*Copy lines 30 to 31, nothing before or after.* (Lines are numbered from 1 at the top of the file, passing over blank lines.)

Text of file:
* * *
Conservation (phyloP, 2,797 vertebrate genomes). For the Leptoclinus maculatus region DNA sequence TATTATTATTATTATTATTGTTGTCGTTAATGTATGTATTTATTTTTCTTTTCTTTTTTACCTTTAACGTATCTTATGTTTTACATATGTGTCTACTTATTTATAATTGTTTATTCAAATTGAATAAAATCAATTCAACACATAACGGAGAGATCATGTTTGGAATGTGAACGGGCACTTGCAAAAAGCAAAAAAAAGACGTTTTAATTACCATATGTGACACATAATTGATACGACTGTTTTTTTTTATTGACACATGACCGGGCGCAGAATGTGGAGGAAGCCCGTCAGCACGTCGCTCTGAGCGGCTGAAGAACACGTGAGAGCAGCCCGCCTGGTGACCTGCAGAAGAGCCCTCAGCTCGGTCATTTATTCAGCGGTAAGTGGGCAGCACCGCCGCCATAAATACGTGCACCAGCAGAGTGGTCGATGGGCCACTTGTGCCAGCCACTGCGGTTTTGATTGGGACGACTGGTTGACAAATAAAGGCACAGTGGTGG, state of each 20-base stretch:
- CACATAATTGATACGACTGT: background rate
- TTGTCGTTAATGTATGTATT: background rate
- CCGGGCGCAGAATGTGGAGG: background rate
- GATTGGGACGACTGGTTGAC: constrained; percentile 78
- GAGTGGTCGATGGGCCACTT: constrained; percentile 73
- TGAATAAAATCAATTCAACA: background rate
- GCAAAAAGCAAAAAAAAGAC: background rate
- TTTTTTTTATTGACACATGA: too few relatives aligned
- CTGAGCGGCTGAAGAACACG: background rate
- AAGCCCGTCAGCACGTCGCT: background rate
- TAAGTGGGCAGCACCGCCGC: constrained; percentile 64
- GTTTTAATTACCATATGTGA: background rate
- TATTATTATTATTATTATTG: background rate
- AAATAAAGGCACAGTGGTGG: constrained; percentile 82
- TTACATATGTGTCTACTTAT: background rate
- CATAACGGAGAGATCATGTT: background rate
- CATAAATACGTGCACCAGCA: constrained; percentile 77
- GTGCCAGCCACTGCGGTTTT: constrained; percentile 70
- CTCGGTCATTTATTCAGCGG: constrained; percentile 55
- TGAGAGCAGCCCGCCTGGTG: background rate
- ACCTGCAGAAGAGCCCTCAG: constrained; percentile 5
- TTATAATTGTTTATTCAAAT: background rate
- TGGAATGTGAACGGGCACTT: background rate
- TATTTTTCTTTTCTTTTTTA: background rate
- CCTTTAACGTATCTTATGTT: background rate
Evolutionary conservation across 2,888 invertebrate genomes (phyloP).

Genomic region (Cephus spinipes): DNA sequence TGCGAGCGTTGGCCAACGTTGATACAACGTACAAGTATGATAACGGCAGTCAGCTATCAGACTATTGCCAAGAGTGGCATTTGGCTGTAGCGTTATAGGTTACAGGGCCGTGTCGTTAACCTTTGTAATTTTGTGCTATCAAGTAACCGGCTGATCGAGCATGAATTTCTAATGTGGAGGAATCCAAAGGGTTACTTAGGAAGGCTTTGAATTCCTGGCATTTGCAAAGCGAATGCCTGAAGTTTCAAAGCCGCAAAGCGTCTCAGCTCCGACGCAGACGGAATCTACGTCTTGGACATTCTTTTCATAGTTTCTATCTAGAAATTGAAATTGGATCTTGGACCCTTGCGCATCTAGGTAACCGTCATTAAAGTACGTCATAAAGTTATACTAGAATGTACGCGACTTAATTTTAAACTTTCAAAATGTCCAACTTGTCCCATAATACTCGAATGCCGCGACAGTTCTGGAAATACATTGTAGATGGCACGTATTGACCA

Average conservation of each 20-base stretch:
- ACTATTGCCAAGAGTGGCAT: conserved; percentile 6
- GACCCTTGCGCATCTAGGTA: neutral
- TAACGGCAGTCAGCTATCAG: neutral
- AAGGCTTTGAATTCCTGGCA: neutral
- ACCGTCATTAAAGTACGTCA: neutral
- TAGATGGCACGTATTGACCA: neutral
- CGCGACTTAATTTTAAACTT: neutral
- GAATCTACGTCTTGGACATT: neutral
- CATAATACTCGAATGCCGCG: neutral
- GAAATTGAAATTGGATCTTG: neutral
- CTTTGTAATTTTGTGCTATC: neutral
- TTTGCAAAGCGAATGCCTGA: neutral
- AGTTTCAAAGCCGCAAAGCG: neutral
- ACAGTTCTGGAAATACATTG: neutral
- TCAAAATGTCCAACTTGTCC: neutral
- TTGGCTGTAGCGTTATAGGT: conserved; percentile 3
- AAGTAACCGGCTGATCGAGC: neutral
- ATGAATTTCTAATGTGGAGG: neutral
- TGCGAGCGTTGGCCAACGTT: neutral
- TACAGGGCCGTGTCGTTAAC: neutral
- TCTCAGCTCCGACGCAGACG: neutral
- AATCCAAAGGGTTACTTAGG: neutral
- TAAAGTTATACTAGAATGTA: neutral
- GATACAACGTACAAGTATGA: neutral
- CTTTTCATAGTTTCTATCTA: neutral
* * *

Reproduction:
- ACTATTGCCAAGAGTGGCAT: conserved; percentile 6
- GACCCTTGCGCATCTAGGTA: neutral